Following two consecutive quarters of subscriber losses, Netflix is growing again. But this time the streaming giant is anchoring its future on expanding profits, not subscribers, according to a shareholder letter released with its third-quarter earnings.
Netflix said it will no longer share projections on subscriber additions per quarter in Tuesday’s letter. The move comes as the company said it would launch an ad-supported service tier in early November and crack down on password sharing starting next year.
The company hopes its burgeoning advertising business as well as its “paid-sharing” function will become important revenue streams going into 2023, making its membership counts less of a priority. This is a major shift in the company’s narrative, which for years touted its ability to offer unlimited, ad-free entertainment.
“We’re quite confident in the long term that this will lead to a significant incremental revenue and profit stream,” said Greg Peters, Netflix’s Chief Operating Officer, on a conference call with analysts.
Netflix added 2.41 million subscribers in the quarter ended Sept. 30, exceeding internal projections by over one million. The streaming giant also beat Wall Street projections and brought in $1.4 billion in profit, compared with the $960 million forecasted for the quarter. The company’s earnings per share reached $3.10, beating the $2.14 estimate.
Investors welcomed the company’s better-than-expected earnings. Netflix’s shares shot up 12% on Wednesday. The stock remains down 54% year to date, a steeper decline than the S&P 500 and some of its streaming competitors.
“Nobody cares if [Netflix] grows 5% a year or 20% a year if they aren’t profitable,” Michael Pachter, analyst at Wedbush Securities, wrote in an email, about Netflix. “If they can grow profits, they are a more compelling investment.”
Netflix’s focus on profits could also be a differentiating factor from its fierce competition in streaming, including Disney+, HBO Max, and Paramount+, which either already have ad-supported streaming options, or intend to launch them soon. In its shareholder letter, the company said it estimates its competitors are losing money on streaming, with annual aggregate operating losses totaling over $10 billion, compared with Netflix’s $5 to $6 billion annual operatingprofit.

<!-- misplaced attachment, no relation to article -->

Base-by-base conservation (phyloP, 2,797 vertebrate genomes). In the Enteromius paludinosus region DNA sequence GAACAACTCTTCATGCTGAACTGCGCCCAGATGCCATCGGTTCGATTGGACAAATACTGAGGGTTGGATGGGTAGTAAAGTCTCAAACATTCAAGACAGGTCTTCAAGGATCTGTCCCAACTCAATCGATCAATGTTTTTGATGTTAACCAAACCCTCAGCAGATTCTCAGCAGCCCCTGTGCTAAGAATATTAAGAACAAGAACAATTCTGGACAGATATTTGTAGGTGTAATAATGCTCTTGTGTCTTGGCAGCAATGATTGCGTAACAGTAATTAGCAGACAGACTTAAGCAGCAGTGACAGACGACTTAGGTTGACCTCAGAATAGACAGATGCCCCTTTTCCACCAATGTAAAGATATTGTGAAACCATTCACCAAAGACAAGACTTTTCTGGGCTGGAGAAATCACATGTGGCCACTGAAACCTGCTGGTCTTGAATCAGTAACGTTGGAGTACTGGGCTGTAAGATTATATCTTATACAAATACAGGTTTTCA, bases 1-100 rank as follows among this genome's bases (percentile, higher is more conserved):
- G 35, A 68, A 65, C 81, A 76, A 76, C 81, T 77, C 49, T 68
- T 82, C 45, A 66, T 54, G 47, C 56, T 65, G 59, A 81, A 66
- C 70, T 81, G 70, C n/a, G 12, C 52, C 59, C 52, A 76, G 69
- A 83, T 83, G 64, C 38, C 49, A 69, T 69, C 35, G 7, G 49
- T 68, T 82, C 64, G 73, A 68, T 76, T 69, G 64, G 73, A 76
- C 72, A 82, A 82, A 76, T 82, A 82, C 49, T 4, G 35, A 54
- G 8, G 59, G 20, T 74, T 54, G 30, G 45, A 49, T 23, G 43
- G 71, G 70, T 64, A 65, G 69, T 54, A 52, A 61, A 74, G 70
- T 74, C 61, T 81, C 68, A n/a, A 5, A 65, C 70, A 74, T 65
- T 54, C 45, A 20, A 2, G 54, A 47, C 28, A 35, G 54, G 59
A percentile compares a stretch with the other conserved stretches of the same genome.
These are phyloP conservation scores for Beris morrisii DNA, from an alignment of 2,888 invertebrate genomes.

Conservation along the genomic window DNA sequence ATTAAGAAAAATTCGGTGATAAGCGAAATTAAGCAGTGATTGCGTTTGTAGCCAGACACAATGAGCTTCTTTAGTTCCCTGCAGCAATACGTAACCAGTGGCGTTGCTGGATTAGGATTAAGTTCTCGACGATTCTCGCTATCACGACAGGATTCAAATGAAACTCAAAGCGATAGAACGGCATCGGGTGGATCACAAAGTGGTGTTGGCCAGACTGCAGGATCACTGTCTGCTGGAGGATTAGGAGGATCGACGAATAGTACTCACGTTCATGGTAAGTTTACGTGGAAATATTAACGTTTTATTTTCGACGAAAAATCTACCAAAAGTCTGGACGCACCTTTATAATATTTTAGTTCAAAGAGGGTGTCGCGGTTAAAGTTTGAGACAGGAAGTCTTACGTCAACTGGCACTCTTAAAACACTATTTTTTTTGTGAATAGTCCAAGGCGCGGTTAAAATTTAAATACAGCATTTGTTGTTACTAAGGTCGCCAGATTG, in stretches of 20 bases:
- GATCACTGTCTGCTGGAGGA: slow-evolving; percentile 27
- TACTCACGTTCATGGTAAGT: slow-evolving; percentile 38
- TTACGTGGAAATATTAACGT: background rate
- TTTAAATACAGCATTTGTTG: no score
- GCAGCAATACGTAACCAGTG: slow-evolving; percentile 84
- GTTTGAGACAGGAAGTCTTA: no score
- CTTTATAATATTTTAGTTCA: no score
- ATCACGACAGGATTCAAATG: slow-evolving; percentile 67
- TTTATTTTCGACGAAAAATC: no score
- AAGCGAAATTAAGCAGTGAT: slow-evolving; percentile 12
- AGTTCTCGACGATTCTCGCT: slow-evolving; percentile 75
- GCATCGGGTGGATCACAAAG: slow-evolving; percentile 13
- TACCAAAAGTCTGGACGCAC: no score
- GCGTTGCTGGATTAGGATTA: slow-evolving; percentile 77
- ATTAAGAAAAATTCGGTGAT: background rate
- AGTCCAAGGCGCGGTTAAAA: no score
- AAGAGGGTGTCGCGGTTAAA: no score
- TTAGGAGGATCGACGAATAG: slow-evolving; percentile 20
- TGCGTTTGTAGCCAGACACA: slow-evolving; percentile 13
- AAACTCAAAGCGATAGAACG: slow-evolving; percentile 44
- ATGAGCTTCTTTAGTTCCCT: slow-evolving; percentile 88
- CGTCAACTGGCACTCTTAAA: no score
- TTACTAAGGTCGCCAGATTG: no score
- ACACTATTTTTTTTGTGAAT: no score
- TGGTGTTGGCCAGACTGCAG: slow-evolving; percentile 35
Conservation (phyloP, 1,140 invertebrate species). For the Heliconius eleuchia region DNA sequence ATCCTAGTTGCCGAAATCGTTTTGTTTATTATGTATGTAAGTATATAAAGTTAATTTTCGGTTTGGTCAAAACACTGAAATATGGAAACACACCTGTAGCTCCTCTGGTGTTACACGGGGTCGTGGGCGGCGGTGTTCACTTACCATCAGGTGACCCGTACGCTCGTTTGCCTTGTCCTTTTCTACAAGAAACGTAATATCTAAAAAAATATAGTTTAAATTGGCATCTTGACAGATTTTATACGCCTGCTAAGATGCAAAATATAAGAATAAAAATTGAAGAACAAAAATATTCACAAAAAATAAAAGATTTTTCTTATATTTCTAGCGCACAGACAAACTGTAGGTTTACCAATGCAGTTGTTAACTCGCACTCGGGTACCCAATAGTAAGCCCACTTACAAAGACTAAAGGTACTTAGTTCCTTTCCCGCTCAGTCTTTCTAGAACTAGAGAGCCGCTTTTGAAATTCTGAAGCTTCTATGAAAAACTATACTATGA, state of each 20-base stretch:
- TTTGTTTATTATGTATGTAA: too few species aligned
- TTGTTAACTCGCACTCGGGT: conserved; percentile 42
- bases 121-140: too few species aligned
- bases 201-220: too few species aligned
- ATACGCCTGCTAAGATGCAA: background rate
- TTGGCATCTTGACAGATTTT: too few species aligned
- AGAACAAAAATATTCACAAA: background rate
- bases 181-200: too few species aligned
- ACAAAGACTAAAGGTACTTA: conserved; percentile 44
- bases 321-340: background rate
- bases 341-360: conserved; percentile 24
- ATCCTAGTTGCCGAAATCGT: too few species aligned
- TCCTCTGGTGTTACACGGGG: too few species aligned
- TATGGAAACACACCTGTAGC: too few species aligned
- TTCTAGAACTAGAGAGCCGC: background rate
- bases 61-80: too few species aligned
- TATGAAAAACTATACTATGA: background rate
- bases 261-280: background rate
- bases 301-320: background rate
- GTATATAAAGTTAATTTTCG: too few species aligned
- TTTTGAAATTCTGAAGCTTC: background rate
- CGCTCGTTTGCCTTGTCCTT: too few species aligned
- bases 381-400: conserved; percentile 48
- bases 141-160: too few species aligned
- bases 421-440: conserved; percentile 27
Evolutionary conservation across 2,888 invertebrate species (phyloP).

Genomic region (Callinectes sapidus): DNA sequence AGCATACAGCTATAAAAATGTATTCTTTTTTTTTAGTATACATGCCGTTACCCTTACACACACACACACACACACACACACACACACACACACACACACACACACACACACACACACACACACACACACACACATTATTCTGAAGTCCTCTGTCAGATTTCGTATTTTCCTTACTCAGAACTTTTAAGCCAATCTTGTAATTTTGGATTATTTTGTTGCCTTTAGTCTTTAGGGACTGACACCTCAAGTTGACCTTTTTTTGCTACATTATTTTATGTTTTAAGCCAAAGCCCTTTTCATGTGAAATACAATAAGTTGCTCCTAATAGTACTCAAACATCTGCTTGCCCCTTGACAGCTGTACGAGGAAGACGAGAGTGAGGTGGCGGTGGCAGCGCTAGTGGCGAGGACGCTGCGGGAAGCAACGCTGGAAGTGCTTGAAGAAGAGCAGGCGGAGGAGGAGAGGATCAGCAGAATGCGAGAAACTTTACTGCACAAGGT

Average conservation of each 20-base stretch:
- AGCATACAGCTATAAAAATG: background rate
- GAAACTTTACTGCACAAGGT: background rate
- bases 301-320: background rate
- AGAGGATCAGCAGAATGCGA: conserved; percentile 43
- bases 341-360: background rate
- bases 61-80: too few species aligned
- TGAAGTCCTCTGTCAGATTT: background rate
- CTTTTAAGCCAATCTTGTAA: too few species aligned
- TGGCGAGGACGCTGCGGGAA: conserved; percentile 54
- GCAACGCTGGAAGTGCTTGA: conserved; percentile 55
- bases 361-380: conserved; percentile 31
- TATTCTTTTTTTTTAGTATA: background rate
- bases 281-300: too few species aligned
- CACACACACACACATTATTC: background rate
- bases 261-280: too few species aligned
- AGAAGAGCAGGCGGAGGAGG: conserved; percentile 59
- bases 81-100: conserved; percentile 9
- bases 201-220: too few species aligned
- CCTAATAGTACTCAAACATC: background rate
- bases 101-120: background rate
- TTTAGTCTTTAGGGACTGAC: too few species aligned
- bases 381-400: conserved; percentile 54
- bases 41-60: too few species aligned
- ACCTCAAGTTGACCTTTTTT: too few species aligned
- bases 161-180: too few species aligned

However, there may be limits to Netflix’s reliance on cheaper prices for revenue growth and its ad supported tier is already being met with skepticism.
“My worry about the ad-supported tier is you might get too many current $15.50-a-month subscribers churning down to the $7 ad-supported package,” Jeffrey Wlodarczak, an analyst at Pivotal Research, wrote in an email. According to Wlodarczak, Netflix’s ARPU, or average revenue per user, could decline over time.
Additionally, the company’s profits as they stand now aren’t looking very rosy, either. Netflix posted its lowest quarter growth rate in its history. The company grew its revenue only 5.9% from the quarter prior, compared to a 16.3% growth in the same quarter last year. Weak foreign exchange rates and increased price sensitivity due to inflation are also denting the company’s gains.
Though Netflix is changing some elements of its offerings and building an advertising product from scratch, executives said that some of the company’s elements won’t change. Netflix will continue to follow its binge-release strategy, invest in content that performs well, and limit theatrical releases of its original movies, while limiting its reliance on other licensed content.